Whether you’re visiting London for the first time or a regular to England’s kaleidoscopic capital, one thing you must certainly do is dedicate more time to eating and drinking around the city. Hearty English breakfasts, elegant afternoon teas, gorgeous fine-dining venues, Michelin-starred kitchens, millions of farmer’s and food markets, some of the best coffee joints in the world… London can leave you salivating for months.
Before you’re utterly bewildered with endless choices and recommendations, we get Michael De Cozar, head hall porter, Ritz London, to reveal his top food experiences in the city! Having served the prestigious hotel for 45 long years, he has London’s biggest secrets and surprises at his fingertips!Read more →
When planning a trip to Israel, you’re likely to pack your suitcases thinking about exploring the country’s history, ruins and UNESCO world heritage sights while satiating your curiosity about its culture, religious significance and political background. While all these definitely create a lasting impact on your mind, what truly blows you away is Israel’s flourishing culinary scene that boasts of food that is begging to be photographed.
The food there is fresh, flavorful, innovative and downright delicious! And the best part? All that food can be vegetarian and high on health quotient! That means, if you eat in moderation (which is rather tough), you may not come back with uncomfortably tight jeans or a bulging tummy! While most dishes consist of fresh, juicy veggies, meat lovers have their own share of finger-licking specialities like shawarma, kofta b’siniyah (meatballs) and plenty of delicious fish and seafood. While shellfish is a more common sight on menus, lobsters, oysters, octopus and scallops are other popular favourites. However, with vegetarian options galore, even a committed non-vegetarian is happy to tuck into all the ghaas phoos. After all, Israel is listed as one of the top vegetarian-friendly destinations in the world!
A fusion like no other
Druze man pouring coffee
Israeli cuisine exemplifies the true melting pot that is Israel. At the end of the 19th century, jews from over 80 countries returned to their ancient land, bringing with them the food cultures from far and wide. Yes, geography has a large influence on the country’s cuisine which is a delectable blend of recipes from North Africa (Morocco, Libya, Tunisia, and Algeria), its Middle Eastern neighbours (Lebanon, Yemen, and Iraq), as well as the Mediterranean countries, along with Eastern Europe and Russia. Among other things that have shaped the cuisine are Jewish dietary laws and festivals as well as the native ingredients of the land. No wonder chickpea specialities like hummus, pickled olives, Arabic coffee and freshly-squeezed pomegranate juice are some of the items that make an appearance throughout the country! Also lunch, rather than dinner, is the focal meal of the day in Israel!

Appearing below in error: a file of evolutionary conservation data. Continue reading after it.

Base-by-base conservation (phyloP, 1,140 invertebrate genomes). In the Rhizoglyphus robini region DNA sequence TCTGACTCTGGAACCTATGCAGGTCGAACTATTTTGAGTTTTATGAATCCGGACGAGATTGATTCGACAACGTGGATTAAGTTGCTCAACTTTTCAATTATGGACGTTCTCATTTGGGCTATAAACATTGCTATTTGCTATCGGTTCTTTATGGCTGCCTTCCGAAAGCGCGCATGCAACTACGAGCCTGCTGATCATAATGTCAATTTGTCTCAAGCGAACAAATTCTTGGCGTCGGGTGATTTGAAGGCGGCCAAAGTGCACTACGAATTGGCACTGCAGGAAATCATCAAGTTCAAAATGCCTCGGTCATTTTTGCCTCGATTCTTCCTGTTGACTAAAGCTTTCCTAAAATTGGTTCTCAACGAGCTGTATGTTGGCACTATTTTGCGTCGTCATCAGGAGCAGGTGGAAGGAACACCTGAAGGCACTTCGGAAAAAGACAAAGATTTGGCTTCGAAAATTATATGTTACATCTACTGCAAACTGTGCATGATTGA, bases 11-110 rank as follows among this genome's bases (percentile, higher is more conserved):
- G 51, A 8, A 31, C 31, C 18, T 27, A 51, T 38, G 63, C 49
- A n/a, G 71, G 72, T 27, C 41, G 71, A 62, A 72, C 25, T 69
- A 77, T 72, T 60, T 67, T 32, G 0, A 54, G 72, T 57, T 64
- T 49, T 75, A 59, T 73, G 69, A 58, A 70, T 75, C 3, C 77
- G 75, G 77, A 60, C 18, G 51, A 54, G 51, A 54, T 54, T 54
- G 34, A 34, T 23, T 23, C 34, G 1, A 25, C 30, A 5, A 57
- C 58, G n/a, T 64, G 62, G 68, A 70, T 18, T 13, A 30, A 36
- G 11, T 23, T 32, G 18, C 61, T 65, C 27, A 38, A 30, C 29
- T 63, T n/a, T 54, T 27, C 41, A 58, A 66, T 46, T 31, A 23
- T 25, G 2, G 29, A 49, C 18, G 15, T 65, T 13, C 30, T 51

On the menu
Whether it’s a latte you’re after or a double shot of espresso, there’s no shortage of independent cafes in Dubai to satisfy your every coffee urge. With the help of Kim Thompson, one half of home-grown roastery Raw Coffee Company, I bring you spots you can head to when you’re in need of a caffeine fix. Be part of our burgeoning cafe culture of Dubai!
1. Try everything on the menu at The Brass
Lavender latte at The Brass
Tucked away in City Walk is this shiny new gem, which boasts one of the most extensive coffee menus in the city. They’ve got all the classics – latte, cappuccino et al – with a plethora of original blends, including Lavender Honey Latte, rosewater-infused white coffee, a dairy-free Coconut Latte … Aficionados can take it a step further and nominate how they want their coffee delivered: via French press, siphon, cold drip or pour-over.
Address: City Walk, Al Safa Road